Some help appears to be on the way for foreign investors who find themselves discriminated against during public tenders in host countries. In several recent arbitration rulings, international tribunals have offered relief to jilted bidders that can show that they suffered obvious discrimination or arbitrary treatment at the hands of host-state authorities.

The most notable recent case saw the award of nearly $9m to a US investor in Ukraine’s radio industry. The investor in question, Joseph Lemire, has operated a successful Ukrainian radio company, Radio Gala, for some years now. However, Mr Lemire turned to arbitration in 2006, alleging that his efforts to expand his business in Ukraine were being thwarted by broadcasting regulators, while other seemingly politically connected stations were being awarded dozens of new radio frequencies in public tendering processes.

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After reviewing the case, arbitrators found that some tenders were conducted without transparency or due process, and that the American investor was facing onerous bureaucratic hurdles that were not placed in the path of other (sometimes politically connected) companies.

While finding that Mr Lemire had been mistreated – contrary to the protections owed in a US-Ukraine investment protection treaty – the arbitrators made sure to award monetary compensation only after verifying that it was “probable” that Mr Lemire would have won certain radio frequency licences in a free and fair contest. After satisfying themselves that Mr Lemire’s company had the experience and the financial backing to expand his radio business in Ukraine, the arbitrators ruled that he did suffer legitimate measurable losses as a result of being shortchanged in successive tender processes.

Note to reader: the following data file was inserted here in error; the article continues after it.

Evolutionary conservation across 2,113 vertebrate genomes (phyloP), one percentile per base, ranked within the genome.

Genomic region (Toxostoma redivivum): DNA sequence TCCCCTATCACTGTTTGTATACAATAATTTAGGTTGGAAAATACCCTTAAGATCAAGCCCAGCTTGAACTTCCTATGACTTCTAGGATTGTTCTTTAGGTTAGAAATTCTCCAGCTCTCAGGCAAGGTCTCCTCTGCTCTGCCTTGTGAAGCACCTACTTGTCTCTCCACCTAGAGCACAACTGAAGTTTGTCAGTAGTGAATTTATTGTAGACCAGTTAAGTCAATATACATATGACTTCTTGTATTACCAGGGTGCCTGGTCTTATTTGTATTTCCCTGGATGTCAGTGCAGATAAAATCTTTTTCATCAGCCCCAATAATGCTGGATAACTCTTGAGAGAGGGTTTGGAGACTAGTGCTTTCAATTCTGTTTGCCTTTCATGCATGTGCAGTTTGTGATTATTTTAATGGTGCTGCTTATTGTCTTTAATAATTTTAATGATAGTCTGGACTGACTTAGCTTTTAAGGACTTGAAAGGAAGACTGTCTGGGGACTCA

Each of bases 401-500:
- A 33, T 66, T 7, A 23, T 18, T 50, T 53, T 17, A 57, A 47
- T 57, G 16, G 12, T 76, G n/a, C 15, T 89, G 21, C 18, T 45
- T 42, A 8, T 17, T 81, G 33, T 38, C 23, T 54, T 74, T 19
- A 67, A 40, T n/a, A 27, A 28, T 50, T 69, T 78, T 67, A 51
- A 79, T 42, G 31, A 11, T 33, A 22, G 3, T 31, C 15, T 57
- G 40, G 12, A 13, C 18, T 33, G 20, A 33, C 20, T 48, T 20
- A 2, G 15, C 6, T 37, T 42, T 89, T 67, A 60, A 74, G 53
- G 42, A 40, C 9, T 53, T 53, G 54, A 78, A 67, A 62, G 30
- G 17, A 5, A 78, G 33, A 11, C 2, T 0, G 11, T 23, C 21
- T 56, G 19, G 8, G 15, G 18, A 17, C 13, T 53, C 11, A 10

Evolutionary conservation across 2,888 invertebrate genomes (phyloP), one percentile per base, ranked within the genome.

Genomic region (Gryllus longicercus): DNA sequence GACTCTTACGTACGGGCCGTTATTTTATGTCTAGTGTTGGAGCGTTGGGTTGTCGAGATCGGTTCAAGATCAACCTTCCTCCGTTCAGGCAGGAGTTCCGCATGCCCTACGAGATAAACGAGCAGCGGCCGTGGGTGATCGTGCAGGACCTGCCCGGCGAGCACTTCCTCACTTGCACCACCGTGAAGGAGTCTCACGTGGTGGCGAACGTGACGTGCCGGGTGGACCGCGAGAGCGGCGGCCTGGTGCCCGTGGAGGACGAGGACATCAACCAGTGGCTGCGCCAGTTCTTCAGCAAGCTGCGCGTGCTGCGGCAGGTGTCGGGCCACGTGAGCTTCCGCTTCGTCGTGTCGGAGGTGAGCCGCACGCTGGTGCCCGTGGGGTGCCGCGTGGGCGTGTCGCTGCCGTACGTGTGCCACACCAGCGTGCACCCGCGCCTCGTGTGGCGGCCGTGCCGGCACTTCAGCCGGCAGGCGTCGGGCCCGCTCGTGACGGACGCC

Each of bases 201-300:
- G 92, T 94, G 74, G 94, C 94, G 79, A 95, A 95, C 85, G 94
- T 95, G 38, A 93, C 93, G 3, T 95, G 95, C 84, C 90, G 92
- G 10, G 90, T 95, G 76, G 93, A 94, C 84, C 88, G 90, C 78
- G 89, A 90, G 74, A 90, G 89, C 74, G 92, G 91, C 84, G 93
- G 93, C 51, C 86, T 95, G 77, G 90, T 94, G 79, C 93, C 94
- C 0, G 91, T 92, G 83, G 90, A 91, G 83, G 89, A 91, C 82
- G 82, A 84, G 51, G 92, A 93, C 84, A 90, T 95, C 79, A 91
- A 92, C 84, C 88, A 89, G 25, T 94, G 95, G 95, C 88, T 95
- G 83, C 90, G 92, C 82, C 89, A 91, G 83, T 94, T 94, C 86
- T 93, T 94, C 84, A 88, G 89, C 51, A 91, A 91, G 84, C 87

Not all foreign investors are so lucky.

In a more recent arbitration, an international tribunal has held that Lithuania mishandled a tender for a formerly state-owned distillery, but the arbitrators declined to bestow a financial windfall on the affected foreign investor.

Arbitrators found that an Italian bidder, Luigi Bosca, had submitted the highest of four bids for the distillery, Alita AB, but that Lithuanian authorities then failed to follow proper procedures in negotiating with Mr Bosca. After Mr Bosca’s bid was derailed, he sued Lithuania under the Italy-Lithuania investment protection treaty.

Mr Bosca asked arbitrators to award him more than $250m in damages. However, the arbitrators reportedly held in a May 2013 decision that Mr Bosca had not persuaded them that the procedural irregularities were the only hurdle to his acquiring the distillery and proceeding to run a profitable enterprise. In other words, Lithuania should have dealt more fairly with Mr Bosca, but there was not enough certainty that the businessman would have acquired the distillery if negotiations had been handled properly by local officials.

(As a consolation prize, arbitrators ruled that Mr Bosca deserved to recoup the expenses incurred during the mismanaged tendering process.)

One of the emerging lessons from the Lemire and Bosca cases appears to be that foreign bidders have some international legal recourse when they are not treated with due process by host country authorities.

However, a second lesson appears to be that arbitrators are not prepared to assume that every mistreated bidder – if given a level playing field – would have automatically emerged as the winning bidder and gone on to run a lucrative business.

Luke Eric Peterson is the publisher of Investment Arbitration Reporter (http://www.iareporter.com), an online news and analysis service monitoring foreign investment law disputes.